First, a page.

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No increases projected for Hedberg Public Library budget

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MARCIA A. NELESEN
September 21, 2011
— Spending by the Hedberg Public Library would drop about 2.9 percent in 2012, according to the library's proposed 2012 budget.

Library spending, including debt service, would decline from $4.10 million in 2011 to $3.98 million in 2012.


The rest of the city budget will be distributed to the city council in early October. The library budget traditionally is released earlier.


Bryan McCormick, library director, said City Manager Eric Levitt asked him to "focus on a flat budget."


The tax levy for the library would stay the same at $3.2 million.


The council last year voted to close the library on Friday nights to save money.


New changes in state law that required public employees to pay half their pension contributions helped McCormick keep increases as bay, he said.


"We're probably the only department where the tools that the governor gave us as far as the contributions and pension fund worked the way it was supposed to," McCormick said.


The library's expenses went down because employees are contributing more, meaning the city will contribute less, McCormick said.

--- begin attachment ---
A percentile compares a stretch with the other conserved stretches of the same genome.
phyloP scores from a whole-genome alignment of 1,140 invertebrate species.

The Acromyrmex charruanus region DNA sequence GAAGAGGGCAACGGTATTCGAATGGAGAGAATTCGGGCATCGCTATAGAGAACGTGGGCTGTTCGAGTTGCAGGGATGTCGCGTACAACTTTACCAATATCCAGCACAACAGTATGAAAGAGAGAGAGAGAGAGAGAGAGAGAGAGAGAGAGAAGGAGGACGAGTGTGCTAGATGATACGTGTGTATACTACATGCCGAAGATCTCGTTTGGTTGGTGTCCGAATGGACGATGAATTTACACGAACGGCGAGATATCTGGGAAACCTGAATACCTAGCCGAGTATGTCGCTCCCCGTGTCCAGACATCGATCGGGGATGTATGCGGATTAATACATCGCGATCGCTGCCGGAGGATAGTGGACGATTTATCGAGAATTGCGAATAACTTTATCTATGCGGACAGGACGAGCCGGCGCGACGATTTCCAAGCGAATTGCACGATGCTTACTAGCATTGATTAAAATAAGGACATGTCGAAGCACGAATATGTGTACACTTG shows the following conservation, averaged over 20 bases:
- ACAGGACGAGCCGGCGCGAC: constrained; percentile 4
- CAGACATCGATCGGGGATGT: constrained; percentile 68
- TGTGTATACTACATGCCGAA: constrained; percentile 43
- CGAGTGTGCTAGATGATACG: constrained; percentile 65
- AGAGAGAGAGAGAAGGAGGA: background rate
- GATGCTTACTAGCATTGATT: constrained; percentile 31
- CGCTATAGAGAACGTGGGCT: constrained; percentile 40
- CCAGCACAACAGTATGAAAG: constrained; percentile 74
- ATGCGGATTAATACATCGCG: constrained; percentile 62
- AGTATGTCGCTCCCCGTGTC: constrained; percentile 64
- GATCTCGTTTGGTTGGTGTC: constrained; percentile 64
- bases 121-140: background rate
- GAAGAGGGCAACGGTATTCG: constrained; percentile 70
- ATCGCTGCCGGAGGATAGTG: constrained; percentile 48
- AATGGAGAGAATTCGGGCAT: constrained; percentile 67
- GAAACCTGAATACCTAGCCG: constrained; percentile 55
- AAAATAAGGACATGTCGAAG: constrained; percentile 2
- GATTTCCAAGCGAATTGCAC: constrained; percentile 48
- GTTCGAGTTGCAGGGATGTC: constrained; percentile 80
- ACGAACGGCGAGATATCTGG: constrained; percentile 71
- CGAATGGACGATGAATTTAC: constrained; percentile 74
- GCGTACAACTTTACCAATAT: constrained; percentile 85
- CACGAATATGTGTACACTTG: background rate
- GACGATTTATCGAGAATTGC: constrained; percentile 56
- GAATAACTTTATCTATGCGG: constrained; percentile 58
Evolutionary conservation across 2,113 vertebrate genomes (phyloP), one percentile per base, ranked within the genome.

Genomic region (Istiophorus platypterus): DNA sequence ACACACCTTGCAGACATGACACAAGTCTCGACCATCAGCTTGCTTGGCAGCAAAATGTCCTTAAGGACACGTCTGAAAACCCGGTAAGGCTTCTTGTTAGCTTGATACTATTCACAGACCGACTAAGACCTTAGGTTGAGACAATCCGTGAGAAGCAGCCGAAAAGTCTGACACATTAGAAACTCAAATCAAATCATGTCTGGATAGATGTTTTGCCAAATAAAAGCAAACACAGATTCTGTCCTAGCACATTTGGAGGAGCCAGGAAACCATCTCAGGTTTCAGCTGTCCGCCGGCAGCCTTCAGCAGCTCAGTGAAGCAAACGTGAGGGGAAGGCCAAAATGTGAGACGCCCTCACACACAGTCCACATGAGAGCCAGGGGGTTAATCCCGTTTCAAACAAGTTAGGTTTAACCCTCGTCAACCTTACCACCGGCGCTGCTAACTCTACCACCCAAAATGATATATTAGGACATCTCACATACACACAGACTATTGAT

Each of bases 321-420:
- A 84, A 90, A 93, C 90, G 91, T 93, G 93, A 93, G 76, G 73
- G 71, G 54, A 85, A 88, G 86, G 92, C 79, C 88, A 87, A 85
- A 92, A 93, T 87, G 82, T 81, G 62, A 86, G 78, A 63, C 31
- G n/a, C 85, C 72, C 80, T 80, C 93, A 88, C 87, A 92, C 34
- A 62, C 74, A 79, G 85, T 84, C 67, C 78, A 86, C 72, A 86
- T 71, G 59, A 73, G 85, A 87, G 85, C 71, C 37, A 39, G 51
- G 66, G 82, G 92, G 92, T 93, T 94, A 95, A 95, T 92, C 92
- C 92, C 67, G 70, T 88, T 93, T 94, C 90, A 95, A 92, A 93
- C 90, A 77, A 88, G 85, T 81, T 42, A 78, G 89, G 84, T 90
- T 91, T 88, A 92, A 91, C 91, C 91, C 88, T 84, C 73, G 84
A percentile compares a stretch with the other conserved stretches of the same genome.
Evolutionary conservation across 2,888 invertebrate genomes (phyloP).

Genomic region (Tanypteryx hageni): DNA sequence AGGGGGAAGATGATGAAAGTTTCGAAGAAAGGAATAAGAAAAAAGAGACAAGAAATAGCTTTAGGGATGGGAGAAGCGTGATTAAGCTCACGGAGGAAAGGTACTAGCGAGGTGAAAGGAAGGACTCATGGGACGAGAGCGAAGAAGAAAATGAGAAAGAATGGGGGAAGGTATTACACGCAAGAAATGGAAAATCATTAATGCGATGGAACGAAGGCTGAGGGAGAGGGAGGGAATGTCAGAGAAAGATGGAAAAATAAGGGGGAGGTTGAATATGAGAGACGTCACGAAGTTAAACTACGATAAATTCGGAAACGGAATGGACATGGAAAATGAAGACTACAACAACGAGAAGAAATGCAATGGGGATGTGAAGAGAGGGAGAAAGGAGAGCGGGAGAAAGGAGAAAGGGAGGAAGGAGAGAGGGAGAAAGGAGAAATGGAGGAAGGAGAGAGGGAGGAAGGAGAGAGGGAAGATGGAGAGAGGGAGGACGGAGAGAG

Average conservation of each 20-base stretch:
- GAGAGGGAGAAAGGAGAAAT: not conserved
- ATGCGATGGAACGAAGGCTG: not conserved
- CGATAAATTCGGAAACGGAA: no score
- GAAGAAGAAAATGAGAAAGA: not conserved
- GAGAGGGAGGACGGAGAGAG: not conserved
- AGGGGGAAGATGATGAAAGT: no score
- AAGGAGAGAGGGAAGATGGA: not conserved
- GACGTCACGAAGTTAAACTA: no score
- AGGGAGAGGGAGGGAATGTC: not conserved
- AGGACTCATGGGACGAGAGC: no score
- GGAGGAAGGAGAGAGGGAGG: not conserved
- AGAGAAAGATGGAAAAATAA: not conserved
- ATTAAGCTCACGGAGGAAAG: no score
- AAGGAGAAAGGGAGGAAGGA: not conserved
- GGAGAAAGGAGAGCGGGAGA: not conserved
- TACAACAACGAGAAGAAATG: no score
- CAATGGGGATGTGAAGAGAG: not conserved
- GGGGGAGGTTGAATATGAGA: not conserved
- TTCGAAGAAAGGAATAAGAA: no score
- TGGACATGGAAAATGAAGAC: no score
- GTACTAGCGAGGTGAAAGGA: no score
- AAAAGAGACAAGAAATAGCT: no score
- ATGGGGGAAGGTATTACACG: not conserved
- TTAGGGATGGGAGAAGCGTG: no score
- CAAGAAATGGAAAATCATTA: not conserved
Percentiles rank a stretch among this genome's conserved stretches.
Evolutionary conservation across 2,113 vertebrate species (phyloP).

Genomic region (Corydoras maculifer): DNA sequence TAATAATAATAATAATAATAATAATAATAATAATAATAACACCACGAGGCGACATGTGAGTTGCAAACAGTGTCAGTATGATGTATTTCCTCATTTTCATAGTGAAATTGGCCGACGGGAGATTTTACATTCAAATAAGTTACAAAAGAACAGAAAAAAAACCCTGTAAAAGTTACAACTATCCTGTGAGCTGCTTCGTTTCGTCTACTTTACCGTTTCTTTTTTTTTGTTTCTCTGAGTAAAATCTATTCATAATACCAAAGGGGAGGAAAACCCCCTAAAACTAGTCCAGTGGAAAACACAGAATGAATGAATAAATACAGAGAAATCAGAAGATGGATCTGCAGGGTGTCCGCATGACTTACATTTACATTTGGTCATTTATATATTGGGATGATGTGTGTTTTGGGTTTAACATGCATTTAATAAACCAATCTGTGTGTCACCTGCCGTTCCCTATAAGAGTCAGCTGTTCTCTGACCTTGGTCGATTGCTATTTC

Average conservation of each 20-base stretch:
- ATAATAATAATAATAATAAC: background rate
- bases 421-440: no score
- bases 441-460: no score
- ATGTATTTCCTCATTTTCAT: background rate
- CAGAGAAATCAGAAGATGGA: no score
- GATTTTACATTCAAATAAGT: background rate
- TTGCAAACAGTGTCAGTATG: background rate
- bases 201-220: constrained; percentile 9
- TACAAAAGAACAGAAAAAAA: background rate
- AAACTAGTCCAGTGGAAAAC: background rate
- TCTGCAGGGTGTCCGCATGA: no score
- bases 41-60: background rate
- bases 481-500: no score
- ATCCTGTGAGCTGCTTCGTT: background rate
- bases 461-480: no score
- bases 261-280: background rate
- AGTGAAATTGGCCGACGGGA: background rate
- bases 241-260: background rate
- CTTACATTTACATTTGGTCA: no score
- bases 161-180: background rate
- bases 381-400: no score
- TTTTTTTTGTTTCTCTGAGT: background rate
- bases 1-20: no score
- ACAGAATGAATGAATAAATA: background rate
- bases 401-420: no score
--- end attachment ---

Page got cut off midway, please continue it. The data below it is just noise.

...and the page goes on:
"In our case, the pension contributions basically offset a number of annual increases in operations," he said.


That won't work in other departments because the city signed two-year contracts with its union employees before the law was signed. Police officers and firefighters are exempt from the requirement, and those employees are the majority of unionized workers.


Gaps in the budget would remain even if all city employees paid half of their pension contributions because the cuts in state aid have been so severe, Levitt has said.


The library budget includes a 1.75 percent increase in salaries.


Union contracts with other city employees include increases ranging from 1.5 to 1.75 percent in 2012.


No employees at the library are represented by unions.


The library also is paying off less debt because borrowing from five years ago will be paid off in 2012.


"We're not in as bad of shape as other government agencies," McCormick said. "We're able to move forward with a flat budget as far as no tax levy increase at this time."


McCormick's budget does not include using the library's reserve funds, something budgeted in some prior years. The library did not borrow from its fund balance in 2011, either.


In 2012, the library might be able to return money to its reserve, McCormick said.


The reserve is budgeted to remain unchanged at $433,473.


McCormick believes future budgets will continue to be tough, especially because levy increases are restricted by the state.


In the future, "If we have a 1 or 2 percent cost of living increase for our employees, that might be something we have to budget for from our fund balance," McCormick said.


The 2012 budget contains no new initiatives.


Library circulation is projected to be about 1.17 million in 2012. It was almost 1.2 million in 2009 and 1.14 million in 2010.


"There are definitely some families that left the area," McCormick said.


Library attendance, however, has increased, he believes. Attendance last year was about 800,000. Attendance so far this year is just over 500,000.



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